Research Papers

Design and Validation of a Biosensor Implantation Capsule Robot

[+] Author and Article Information
Wanchuan Xie, Weston M. Lewis, Jared Kaser, C. Ross Welch, Pengbo Li, Carl A. Nelson

Department of Mechanical
and Materials Engineering,
University of Nebraska-Lincoln,
W342 Nebraska Hall,
Lincoln, NE 68588-0526

Vishal Kothari

Department of Surgery,
University of Nebraska Medical Center,
4400 Emile Street,
Omaha, NE 68198

Benjamin S. Terry

Department of Mechanical
and Materials Engineering,
University of Nebraska-Lincoln,
W342 Nebraska Hall,
Lincoln, NE 68588-0526
e-mail: bterry2@unl.edu

Manuscript received October 31, 2016; final manuscript received April 13, 2017; published online June 7, 2017. Assoc. Editor: Nathan Sniadecki.

J Biomech Eng 139(8), 081003 (Jun 07, 2017) (10 pages) Paper No: BIO-16-1427; doi: 10.1115/1.4036607 History: Received October 31, 2016; Revised April 13, 2017

We have proposed a long-term, noninvasive, nonrestrictive method of delivering and implanting a biosensor within the body via a swallowable implantation capsule robot (ICR). The design and preliminary validation of the ICR’s primary subsystem—the sensor deployment system—is discussed and evidence is provided for major design choices. The purpose of the sensor deployment system is to adhere a small biosensor to the mucosa of the intestine long-term, and the modality was inspired by tapeworms and other organisms that employ a strategy of mechanical adhesion to soft tissue via the combined use of hooks or needles and suckers. Testing was performed to refine the design of the suction and needle attachment as well as the sensor ejection features of the ICR. An experiment was conducted in which needle sharpness, needle length, and vacuum volume were varied, and no statistically significant difference was observed. Finally, preliminary testing, coupled with prior work within a live porcine model, provided evidence that this is a promising approach for implanting a biosensor within the small intestine.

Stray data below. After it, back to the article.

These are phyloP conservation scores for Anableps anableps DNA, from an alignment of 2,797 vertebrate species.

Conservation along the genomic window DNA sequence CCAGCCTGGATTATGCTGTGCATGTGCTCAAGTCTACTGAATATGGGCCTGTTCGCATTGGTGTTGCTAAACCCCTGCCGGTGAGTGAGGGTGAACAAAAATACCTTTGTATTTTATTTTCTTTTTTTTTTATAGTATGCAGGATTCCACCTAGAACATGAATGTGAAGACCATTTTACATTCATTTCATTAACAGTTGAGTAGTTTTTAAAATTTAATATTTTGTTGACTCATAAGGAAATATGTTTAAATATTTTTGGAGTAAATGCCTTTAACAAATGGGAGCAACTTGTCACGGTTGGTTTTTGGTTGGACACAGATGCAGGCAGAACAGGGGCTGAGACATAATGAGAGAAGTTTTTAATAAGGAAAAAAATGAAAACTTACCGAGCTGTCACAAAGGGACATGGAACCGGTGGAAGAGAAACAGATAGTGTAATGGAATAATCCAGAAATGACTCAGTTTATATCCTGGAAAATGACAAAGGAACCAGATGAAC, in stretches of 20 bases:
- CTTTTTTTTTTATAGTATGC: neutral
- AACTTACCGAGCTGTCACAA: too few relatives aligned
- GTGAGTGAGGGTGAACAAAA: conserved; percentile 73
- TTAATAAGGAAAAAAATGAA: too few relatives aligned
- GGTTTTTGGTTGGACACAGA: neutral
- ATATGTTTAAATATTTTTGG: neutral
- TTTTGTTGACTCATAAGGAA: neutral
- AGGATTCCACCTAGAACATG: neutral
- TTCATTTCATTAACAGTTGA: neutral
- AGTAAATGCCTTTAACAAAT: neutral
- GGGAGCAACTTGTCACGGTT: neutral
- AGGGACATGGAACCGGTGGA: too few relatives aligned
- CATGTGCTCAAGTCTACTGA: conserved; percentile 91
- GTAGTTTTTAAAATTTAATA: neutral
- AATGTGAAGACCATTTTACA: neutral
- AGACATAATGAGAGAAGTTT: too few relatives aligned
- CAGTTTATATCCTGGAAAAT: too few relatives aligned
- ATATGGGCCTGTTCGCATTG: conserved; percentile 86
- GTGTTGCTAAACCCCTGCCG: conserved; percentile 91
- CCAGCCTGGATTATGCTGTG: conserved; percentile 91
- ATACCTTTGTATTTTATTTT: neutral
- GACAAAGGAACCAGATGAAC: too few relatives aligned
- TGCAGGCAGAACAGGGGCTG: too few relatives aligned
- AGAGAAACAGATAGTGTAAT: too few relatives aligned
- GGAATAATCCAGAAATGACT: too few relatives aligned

Copyright © 2017 by ASME
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Grahic Jump Location
Fig. 1

Exploded view of the ICR showing major components

Grahic Jump Location
Fig. 2

Integrated ICR working schematic and the real product. (a) ICR with TAM attached, (b) ICR after TAM has been ejected, and (c) manufactured ICR.

Grahic Jump Location
Fig. 3

Front and back circuit diagrams of the ICR’s internal circuit

Grahic Jump Location
Fig. 4

Control flow diagram for the ICR circuit

Grahic Jump Location
Fig. 5

(a) The ICR enters the small intestine. (b) The wax valve is opened allowing the vacuum to aspirate the tissue through the TAM. (c) After the vacuum has dissipated, the spring ejects the TAM off of the ICR. (d) The ICR exits the small bowel, leaving the TAM attached to the intestinal wall.

Grahic Jump Location
Fig. 6

Vacuum volume test setup. ICRs with different vacuum volume chambers were connected to a vacuum pump; when the vacuum was created by the pump, success rate of tissue capture and residual vacuum pressure were recorded.

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Fig. 7

In Vitro experiment test setup. Integrated ICRs were inserted into a fixed fresh intestine tissue, then the ICR was activated and pulled by a tensile test machine, and the force which separated the ICR from the TAM was recorded. Similar to the separation test, the string on the TAM was pulled, and the force which detached the TAM from the tissue was recorded.

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Fig. 8

Residual gauge vacuum pressure after capturing tissue. All measurements are shown; the line is the mean.

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Fig. 9

Attachment/separation forces for ICR samples with different vacuum volumes

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Fig. 10

TAM deployment process and its duration in a live porcine model. (a) X-ray image taken before the recovery of pig. (b) X-ray image taken 4 h after recovery. (c) X-ray image taken 16 h after recovery. (d) X-ray image taken 28 h after recovery. (e) X-ray image taken 40 h after recovery. (f) X-ray image taken 52 h after recovery; the TAM was detached at this point.

Grahic Jump Location
Fig. 11

Histology microscope images. (a) Microscope image of the intestinal tissue at the attached position. (b) Control tissue collected 10 cm orally from the attached position. (c) Control tissue collected 10 cm aborally from the attached position.



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